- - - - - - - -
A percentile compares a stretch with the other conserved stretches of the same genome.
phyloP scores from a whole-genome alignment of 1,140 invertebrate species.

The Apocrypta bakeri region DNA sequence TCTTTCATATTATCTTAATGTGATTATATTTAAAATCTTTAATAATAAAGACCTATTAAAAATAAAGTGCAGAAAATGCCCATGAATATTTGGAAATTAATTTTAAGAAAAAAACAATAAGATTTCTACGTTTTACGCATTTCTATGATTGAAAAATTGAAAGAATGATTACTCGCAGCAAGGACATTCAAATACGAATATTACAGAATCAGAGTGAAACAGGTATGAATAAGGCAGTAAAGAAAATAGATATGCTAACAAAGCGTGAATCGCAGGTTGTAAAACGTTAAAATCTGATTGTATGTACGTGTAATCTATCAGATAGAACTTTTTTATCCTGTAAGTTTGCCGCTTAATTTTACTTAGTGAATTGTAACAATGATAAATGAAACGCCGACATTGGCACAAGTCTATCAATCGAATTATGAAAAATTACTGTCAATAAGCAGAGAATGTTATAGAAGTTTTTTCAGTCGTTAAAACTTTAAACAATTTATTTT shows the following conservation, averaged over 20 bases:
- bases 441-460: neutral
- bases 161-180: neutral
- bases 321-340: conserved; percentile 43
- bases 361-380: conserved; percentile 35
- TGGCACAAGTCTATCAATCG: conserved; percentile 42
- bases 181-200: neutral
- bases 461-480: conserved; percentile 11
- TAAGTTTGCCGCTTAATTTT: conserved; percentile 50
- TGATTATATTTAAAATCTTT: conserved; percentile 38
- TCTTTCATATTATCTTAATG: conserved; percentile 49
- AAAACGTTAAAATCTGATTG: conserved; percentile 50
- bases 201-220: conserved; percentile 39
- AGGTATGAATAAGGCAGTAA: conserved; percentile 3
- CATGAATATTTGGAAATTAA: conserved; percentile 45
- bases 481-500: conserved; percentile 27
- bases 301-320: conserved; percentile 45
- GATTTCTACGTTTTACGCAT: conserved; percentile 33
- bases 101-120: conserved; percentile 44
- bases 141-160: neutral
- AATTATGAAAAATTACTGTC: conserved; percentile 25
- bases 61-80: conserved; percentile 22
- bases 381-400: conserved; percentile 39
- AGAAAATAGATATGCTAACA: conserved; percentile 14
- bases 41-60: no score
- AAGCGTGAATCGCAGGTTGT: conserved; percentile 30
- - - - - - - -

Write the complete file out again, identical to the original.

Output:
A percentile compares a stretch with the other conserved stretches of the same genome.
phyloP scores from a whole-genome alignment of 1,140 invertebrate species.

The Apocrypta bakeri region DNA sequence TCTTTCATATTATCTTAATGTGATTATATTTAAAATCTTTAATAATAAAGACCTATTAAAAATAAAGTGCAGAAAATGCCCATGAATATTTGGAAATTAATTTTAAGAAAAAAACAATAAGATTTCTACGTTTTACGCATTTCTATGATTGAAAAATTGAAAGAATGATTACTCGCAGCAAGGACATTCAAATACGAATATTACAGAATCAGAGTGAAACAGGTATGAATAAGGCAGTAAAGAAAATAGATATGCTAACAAAGCGTGAATCGCAGGTTGTAAAACGTTAAAATCTGATTGTATGTACGTGTAATCTATCAGATAGAACTTTTTTATCCTGTAAGTTTGCCGCTTAATTTTACTTAGTGAATTGTAACAATGATAAATGAAACGCCGACATTGGCACAAGTCTATCAATCGAATTATGAAAAATTACTGTCAATAAGCAGAGAATGTTATAGAAGTTTTTTCAGTCGTTAAAACTTTAAACAATTTATTTT shows the following conservation, averaged over 20 bases:
- bases 441-460: neutral
- bases 161-180: neutral
- bases 321-340: conserved; percentile 43
- bases 361-380: conserved; percentile 35
- TGGCACAAGTCTATCAATCG: conserved; percentile 42
- bases 181-200: neutral
- bases 461-480: conserved; percentile 11
- TAAGTTTGCCGCTTAATTTT: conserved; percentile 50
- TGATTATATTTAAAATCTTT: conserved; percentile 38
- TCTTTCATATTATCTTAATG: conserved; percentile 49
- AAAACGTTAAAATCTGATTG: conserved; percentile 50
- bases 201-220: conserved; percentile 39
- AGGTATGAATAAGGCAGTAA: conserved; percentile 3
- CATGAATATTTGGAAATTAA: conserved; percentile 45
- bases 481-500: conserved; percentile 27
- bases 301-320: conserved; percentile 45
- GATTTCTACGTTTTACGCAT: conserved; percentile 33
- bases 101-120: conserved; percentile 44
- bases 141-160: neutral
- AATTATGAAAAATTACTGTC: conserved; percentile 25
- bases 61-80: conserved; percentile 22
- bases 381-400: conserved; percentile 39
- AGAAAATAGATATGCTAACA: conserved; percentile 14
- bases 41-60: no score
- AAGCGTGAATCGCAGGTTGT: conserved; percentile 30